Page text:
www.amazon.ca


One blog I read listed a range of benefits to nature play including:

* Greater physical activity (4)
* Greater mental health and emotional regulation (4)
* Improvements in motor skills (4)
* Healthier blood pressure and cholesterol levels (5)
* Being more fit and lean (6)
* Have stronger immune systems (6)
* Have more active imaginations (6)
* Play better with other children (6)

Children who help in school gardens improve in scientific learning and have healthier eating habits! (4)  Just contacting nature (like seeing trees out your window) can reduce stress and lead to fewer illnesses. (2) (see references below)

How can we help students in highly urban schools connect with nature?  Here are some overhead photos of some of urban schools for your inspiration:

A former elementary school (now closed)


A newer downtown school










Friday, 24 February 2017

The Value in Responding

Another of Doug Peterson's posts on Off The Record got me thinking this week - I love that about online connections!  He wrote about the power of commenting on blogs:

Most certainly, there are values and connections to be had with replies.  The original blogger extends her reach and makes new and important connections when people comment.  The blogger may realize that they absolutely have nailed a concept, they may find that there are other ways at looking at a topic, or they might be convinced that they were completely wrong.  Without that feedback, the blogger might just go through life thinking they know everything about everything.
Constructive thoughts continue and extend the conversation and can make new connections.  There are many folks who don’t blog for whatever reason and that’s their choice.  But, if they’re reading other blogs, they can do their own mini-blog by sharing their thoughts.
My first blog was a travel blog when I was living in Argentina.  I started it because my mom and dad weren't on Facebook and it was a way to connect with them and share my adventures.  It turned out to be a great way to deal with some of the stress of living in a country where I didn't speak the language and didn't always understand the culture.  I wasn't expecting any comments, but it was a bonus when they happened.
But this blog is different.  Writing is a way that I can get all the ideas and thoughts that are spinning around in my head down on 'paper' where I can see them and think about them.   And I wonder what other people are thinking about the same topics.  So when I started blogging here, I often ended each blog with a few prompting questions - hoping for a response.  But as Doug notes, people are busy and there is just so much content to read with Twitter and Facebook providing links to so many articles and blogs.  Or they would respond to the link on Twitter or Facebook, not on the blog itself.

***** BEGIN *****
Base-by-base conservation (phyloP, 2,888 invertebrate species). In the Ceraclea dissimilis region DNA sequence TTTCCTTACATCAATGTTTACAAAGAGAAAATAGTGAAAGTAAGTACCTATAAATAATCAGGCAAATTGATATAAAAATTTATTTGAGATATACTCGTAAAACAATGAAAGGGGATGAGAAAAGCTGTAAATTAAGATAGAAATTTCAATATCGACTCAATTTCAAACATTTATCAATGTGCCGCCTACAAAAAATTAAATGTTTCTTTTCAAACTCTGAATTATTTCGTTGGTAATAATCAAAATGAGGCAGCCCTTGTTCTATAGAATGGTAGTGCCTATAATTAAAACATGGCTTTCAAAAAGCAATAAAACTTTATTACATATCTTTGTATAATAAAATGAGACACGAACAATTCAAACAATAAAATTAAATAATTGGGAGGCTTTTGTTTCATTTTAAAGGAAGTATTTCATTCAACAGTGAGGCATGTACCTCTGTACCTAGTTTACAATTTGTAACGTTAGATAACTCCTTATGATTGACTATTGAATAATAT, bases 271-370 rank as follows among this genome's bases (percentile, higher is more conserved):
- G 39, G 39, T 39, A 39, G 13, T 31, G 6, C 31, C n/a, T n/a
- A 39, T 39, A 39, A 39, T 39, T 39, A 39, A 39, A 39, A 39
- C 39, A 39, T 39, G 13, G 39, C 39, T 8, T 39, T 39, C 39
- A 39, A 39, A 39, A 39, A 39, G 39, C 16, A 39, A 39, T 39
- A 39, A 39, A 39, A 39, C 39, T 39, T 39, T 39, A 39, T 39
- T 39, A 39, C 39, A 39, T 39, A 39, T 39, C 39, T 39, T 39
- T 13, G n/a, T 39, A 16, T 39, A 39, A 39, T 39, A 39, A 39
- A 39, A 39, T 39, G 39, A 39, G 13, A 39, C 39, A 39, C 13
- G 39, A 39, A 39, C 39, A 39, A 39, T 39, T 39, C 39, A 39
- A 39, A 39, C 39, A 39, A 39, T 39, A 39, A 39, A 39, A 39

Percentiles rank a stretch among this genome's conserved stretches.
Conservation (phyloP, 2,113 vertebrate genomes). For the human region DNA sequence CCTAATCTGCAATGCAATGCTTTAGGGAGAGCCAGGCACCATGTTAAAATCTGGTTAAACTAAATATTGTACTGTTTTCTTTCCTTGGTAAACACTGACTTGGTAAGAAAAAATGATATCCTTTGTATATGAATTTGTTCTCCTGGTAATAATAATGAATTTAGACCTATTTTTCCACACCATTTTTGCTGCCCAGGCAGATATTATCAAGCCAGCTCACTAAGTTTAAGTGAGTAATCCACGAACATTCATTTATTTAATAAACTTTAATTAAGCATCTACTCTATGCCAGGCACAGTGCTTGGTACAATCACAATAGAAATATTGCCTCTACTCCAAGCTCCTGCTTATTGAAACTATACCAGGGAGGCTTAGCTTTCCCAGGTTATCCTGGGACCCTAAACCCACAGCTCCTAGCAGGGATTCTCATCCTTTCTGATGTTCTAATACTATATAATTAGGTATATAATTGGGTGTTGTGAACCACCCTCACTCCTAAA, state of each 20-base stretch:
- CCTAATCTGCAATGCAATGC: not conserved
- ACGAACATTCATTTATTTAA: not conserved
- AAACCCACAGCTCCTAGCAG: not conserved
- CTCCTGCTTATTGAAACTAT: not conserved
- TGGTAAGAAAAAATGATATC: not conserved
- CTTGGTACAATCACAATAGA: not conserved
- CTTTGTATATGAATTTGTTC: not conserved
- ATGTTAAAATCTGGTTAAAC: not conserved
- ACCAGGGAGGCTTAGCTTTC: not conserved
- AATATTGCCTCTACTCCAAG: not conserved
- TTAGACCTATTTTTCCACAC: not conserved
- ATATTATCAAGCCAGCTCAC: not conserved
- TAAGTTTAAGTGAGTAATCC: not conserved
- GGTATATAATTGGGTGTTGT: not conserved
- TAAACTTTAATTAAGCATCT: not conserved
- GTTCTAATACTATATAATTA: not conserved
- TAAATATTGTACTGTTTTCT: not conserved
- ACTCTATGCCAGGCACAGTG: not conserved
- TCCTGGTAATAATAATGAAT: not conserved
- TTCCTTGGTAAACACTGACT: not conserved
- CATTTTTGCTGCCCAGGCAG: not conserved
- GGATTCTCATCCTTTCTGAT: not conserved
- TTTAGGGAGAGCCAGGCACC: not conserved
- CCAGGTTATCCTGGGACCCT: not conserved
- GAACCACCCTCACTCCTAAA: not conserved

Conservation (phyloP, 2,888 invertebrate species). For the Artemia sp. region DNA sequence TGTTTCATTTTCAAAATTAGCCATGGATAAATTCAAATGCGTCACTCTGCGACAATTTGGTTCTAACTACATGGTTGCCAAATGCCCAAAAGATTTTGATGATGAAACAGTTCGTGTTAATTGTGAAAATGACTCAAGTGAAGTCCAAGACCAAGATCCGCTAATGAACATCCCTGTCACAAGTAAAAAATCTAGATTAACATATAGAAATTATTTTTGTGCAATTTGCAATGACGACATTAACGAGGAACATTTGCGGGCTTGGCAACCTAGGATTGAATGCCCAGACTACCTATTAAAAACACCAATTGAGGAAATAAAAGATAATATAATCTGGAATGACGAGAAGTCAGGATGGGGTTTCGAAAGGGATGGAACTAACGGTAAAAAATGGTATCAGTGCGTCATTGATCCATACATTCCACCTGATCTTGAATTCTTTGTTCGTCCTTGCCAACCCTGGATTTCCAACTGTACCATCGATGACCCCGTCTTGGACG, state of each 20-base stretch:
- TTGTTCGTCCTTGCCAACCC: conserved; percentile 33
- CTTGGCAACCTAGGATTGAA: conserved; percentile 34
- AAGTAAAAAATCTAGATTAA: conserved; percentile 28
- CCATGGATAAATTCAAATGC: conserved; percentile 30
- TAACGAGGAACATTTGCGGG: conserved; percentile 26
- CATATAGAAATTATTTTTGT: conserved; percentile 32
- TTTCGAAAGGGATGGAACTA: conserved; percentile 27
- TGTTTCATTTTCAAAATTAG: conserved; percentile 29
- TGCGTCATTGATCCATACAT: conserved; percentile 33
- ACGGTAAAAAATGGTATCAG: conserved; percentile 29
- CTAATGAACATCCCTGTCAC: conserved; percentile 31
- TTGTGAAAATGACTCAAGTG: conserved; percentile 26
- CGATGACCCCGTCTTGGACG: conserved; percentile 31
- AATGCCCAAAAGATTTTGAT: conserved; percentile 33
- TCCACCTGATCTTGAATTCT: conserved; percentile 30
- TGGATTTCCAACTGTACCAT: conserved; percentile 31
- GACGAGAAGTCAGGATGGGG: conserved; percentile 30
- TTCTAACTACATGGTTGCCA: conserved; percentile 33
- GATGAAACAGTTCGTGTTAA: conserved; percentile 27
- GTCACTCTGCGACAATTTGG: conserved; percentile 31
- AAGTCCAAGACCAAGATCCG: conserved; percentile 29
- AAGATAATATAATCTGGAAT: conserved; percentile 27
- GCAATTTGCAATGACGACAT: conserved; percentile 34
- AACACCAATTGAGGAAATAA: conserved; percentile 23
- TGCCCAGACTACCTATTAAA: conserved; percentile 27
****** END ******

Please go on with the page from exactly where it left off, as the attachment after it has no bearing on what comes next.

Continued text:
For my part, I don't always respond to blogs that I read unless an idea really resonates with me or provokes my thinking.  Recently I responded to Bill Ferguson's Recommendations Follow Up Post where he said he thought every new teacher should be required to get a masters degree within five years of graduating from teachers' college.  By doing so, I could let him know just a few of the many reasons I disagree with that recommendation, and then he was able to respond and let me know his rationale for recommending this idea.  
What about you?  Do you comment on blogs? Twitter? Facebook?  Are you more comfortable commenting when you know the person 'in real life' as opposed to only virtually?  


Lisa Cranston

6 days ago  -  Shared publicly 



I disagree with the suggestion that every new teacher should have their masters degree in five years after beginning teaching. Many new teachers are still struggling with student loans, in addition to their extracurricular activities at school and starting young families. They may not have the time, energy or money to spend on a masters degree. I know many new teachers who have part time jobs on the weekend and after school to supplement their salary so graduate school is not feasible for everyone. However, I do think all teachers need to continue learning but that learning could be AQ courses, professional conferences or reading professional journals. Just like students learning through inquiry based on their interests, teachers should also be able to follow their professional curiosities.